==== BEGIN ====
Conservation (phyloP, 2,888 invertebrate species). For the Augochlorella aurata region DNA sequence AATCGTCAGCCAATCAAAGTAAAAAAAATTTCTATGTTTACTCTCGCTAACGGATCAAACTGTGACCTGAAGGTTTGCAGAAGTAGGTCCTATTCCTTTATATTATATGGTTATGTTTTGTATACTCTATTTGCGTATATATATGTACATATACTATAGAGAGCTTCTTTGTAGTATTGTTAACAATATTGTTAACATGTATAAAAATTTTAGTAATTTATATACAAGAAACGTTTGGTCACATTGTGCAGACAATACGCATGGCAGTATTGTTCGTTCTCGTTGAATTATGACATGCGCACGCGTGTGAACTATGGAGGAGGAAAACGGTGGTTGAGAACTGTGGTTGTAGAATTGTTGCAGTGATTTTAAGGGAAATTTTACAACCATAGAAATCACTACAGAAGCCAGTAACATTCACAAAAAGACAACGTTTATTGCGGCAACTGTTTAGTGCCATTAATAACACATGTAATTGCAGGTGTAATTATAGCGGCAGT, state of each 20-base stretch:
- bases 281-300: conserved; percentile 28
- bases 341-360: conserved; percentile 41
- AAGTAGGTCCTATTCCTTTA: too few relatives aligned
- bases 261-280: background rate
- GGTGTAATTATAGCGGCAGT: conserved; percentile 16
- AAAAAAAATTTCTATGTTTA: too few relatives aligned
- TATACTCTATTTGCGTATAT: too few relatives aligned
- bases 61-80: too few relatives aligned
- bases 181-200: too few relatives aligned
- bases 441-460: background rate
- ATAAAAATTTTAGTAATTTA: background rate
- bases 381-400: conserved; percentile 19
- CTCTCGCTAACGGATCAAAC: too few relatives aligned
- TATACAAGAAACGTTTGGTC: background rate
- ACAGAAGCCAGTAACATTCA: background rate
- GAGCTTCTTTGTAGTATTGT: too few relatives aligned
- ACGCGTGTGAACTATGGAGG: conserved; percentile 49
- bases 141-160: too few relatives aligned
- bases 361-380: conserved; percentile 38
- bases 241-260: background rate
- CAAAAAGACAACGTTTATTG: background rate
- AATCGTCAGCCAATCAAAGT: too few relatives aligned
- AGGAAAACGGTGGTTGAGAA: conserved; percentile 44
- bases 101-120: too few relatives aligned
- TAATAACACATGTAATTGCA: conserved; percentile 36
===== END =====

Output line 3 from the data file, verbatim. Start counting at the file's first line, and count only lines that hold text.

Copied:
- bases 341-360: conserved; percentile 41